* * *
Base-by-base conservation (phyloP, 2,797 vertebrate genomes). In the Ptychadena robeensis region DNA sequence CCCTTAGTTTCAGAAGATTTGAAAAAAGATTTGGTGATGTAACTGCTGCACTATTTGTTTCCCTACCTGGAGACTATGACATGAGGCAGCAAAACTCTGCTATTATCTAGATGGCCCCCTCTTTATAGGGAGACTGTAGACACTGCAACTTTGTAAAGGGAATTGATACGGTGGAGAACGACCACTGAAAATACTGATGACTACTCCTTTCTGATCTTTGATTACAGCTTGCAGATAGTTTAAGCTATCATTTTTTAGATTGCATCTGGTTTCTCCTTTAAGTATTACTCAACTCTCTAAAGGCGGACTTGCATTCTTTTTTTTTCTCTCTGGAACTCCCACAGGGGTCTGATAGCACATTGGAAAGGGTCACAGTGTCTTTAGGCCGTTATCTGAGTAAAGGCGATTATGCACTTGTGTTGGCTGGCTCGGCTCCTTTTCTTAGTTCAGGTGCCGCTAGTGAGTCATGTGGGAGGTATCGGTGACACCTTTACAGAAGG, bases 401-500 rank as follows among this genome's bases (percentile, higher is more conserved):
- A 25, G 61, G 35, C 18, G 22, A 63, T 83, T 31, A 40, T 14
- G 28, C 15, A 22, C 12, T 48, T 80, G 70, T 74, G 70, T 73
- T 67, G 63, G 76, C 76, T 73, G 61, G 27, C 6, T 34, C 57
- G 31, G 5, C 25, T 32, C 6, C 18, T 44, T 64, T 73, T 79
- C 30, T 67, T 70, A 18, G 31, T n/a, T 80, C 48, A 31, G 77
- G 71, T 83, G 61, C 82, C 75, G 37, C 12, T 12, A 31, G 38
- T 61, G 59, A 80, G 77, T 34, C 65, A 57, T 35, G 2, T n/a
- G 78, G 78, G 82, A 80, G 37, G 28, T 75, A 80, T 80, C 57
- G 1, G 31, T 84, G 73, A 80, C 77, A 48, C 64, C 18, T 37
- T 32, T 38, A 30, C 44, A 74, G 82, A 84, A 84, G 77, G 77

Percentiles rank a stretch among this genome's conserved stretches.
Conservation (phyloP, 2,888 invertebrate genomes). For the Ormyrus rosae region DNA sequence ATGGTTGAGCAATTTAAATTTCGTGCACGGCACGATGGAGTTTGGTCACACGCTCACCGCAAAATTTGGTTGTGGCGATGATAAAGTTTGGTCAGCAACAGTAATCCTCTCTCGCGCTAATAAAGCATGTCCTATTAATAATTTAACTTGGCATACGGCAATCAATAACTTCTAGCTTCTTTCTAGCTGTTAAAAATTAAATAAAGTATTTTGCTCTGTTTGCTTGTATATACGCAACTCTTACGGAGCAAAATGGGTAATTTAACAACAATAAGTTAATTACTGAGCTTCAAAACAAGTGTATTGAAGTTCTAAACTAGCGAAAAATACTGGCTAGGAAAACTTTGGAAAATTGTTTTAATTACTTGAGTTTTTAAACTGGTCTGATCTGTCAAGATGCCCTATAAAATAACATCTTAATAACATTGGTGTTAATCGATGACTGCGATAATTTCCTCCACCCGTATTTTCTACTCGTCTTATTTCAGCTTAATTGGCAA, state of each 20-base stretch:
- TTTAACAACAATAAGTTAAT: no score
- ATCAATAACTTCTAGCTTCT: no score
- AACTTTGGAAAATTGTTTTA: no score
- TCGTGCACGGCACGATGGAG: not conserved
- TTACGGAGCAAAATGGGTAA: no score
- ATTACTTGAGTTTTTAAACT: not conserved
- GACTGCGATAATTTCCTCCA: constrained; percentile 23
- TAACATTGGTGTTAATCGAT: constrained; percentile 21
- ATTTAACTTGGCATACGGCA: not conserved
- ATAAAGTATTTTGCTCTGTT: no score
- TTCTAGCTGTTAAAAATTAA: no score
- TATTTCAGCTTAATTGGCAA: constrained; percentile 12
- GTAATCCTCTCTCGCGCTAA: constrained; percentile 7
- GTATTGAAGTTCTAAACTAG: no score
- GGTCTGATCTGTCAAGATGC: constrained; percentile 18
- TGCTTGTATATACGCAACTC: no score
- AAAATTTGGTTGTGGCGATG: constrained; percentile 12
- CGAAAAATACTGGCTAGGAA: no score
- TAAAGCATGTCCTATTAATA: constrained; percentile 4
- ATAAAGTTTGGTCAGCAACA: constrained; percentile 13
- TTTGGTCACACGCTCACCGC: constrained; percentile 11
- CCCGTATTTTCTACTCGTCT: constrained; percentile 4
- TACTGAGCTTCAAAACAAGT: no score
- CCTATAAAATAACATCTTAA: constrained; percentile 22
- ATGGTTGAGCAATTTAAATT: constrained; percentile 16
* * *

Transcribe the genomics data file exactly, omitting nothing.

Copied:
Base-by-base conservation (phyloP, 2,797 vertebrate genomes). In the Ptychadena robeensis region DNA sequence CCCTTAGTTTCAGAAGATTTGAAAAAAGATTTGGTGATGTAACTGCTGCACTATTTGTTTCCCTACCTGGAGACTATGACATGAGGCAGCAAAACTCTGCTATTATCTAGATGGCCCCCTCTTTATAGGGAGACTGTAGACACTGCAACTTTGTAAAGGGAATTGATACGGTGGAGAACGACCACTGAAAATACTGATGACTACTCCTTTCTGATCTTTGATTACAGCTTGCAGATAGTTTAAGCTATCATTTTTTAGATTGCATCTGGTTTCTCCTTTAAGTATTACTCAACTCTCTAAAGGCGGACTTGCATTCTTTTTTTTTCTCTCTGGAACTCCCACAGGGGTCTGATAGCACATTGGAAAGGGTCACAGTGTCTTTAGGCCGTTATCTGAGTAAAGGCGATTATGCACTTGTGTTGGCTGGCTCGGCTCCTTTTCTTAGTTCAGGTGCCGCTAGTGAGTCATGTGGGAGGTATCGGTGACACCTTTACAGAAGG, bases 401-500 rank as follows among this genome's bases (percentile, higher is more conserved):
- A 25, G 61, G 35, C 18, G 22, A 63, T 83, T 31, A 40, T 14
- G 28, C 15, A 22, C 12, T 48, T 80, G 70, T 74, G 70, T 73
- T 67, G 63, G 76, C 76, T 73, G 61, G 27, C 6, T 34, C 57
- G 31, G 5, C 25, T 32, C 6, C 18, T 44, T 64, T 73, T 79
- C 30, T 67, T 70, A 18, G 31, T n/a, T 80, C 48, A 31, G 77
- G 71, T 83, G 61, C 82, C 75, G 37, C 12, T 12, A 31, G 38
- T 61, G 59, A 80, G 77, T 34, C 65, A 57, T 35, G 2, T n/a
- G 78, G 78, G 82, A 80, G 37, G 28, T 75, A 80, T 80, C 57
- G 1, G 31, T 84, G 73, A 80, C 77, A 48, C 64, C 18, T 37
- T 32, T 38, A 30, C 44, A 74, G 82, A 84, A 84, G 77, G 77

Percentiles rank a stretch among this genome's conserved stretches.
Conservation (phyloP, 2,888 invertebrate genomes). For the Ormyrus rosae region DNA sequence ATGGTTGAGCAATTTAAATTTCGTGCACGGCACGATGGAGTTTGGTCACACGCTCACCGCAAAATTTGGTTGTGGCGATGATAAAGTTTGGTCAGCAACAGTAATCCTCTCTCGCGCTAATAAAGCATGTCCTATTAATAATTTAACTTGGCATACGGCAATCAATAACTTCTAGCTTCTTTCTAGCTGTTAAAAATTAAATAAAGTATTTTGCTCTGTTTGCTTGTATATACGCAACTCTTACGGAGCAAAATGGGTAATTTAACAACAATAAGTTAATTACTGAGCTTCAAAACAAGTGTATTGAAGTTCTAAACTAGCGAAAAATACTGGCTAGGAAAACTTTGGAAAATTGTTTTAATTACTTGAGTTTTTAAACTGGTCTGATCTGTCAAGATGCCCTATAAAATAACATCTTAATAACATTGGTGTTAATCGATGACTGCGATAATTTCCTCCACCCGTATTTTCTACTCGTCTTATTTCAGCTTAATTGGCAA, state of each 20-base stretch:
- TTTAACAACAATAAGTTAAT: no score
- ATCAATAACTTCTAGCTTCT: no score
- AACTTTGGAAAATTGTTTTA: no score
- TCGTGCACGGCACGATGGAG: not conserved
- TTACGGAGCAAAATGGGTAA: no score
- ATTACTTGAGTTTTTAAACT: not conserved
- GACTGCGATAATTTCCTCCA: constrained; percentile 23
- TAACATTGGTGTTAATCGAT: constrained; percentile 21
- ATTTAACTTGGCATACGGCA: not conserved
- ATAAAGTATTTTGCTCTGTT: no score
- TTCTAGCTGTTAAAAATTAA: no score
- TATTTCAGCTTAATTGGCAA: constrained; percentile 12
- GTAATCCTCTCTCGCGCTAA: constrained; percentile 7
- GTATTGAAGTTCTAAACTAG: no score
- GGTCTGATCTGTCAAGATGC: constrained; percentile 18
- TGCTTGTATATACGCAACTC: no score
- AAAATTTGGTTGTGGCGATG: constrained; percentile 12
- CGAAAAATACTGGCTAGGAA: no score
- TAAAGCATGTCCTATTAATA: constrained; percentile 4
- ATAAAGTTTGGTCAGCAACA: constrained; percentile 13
- TTTGGTCACACGCTCACCGC: constrained; percentile 11
- CCCGTATTTTCTACTCGTCT: constrained; percentile 4
- TACTGAGCTTCAAAACAAGT: no score
- CCTATAAAATAACATCTTAA: constrained; percentile 22
- ATGGTTGAGCAATTTAAATT: constrained; percentile 16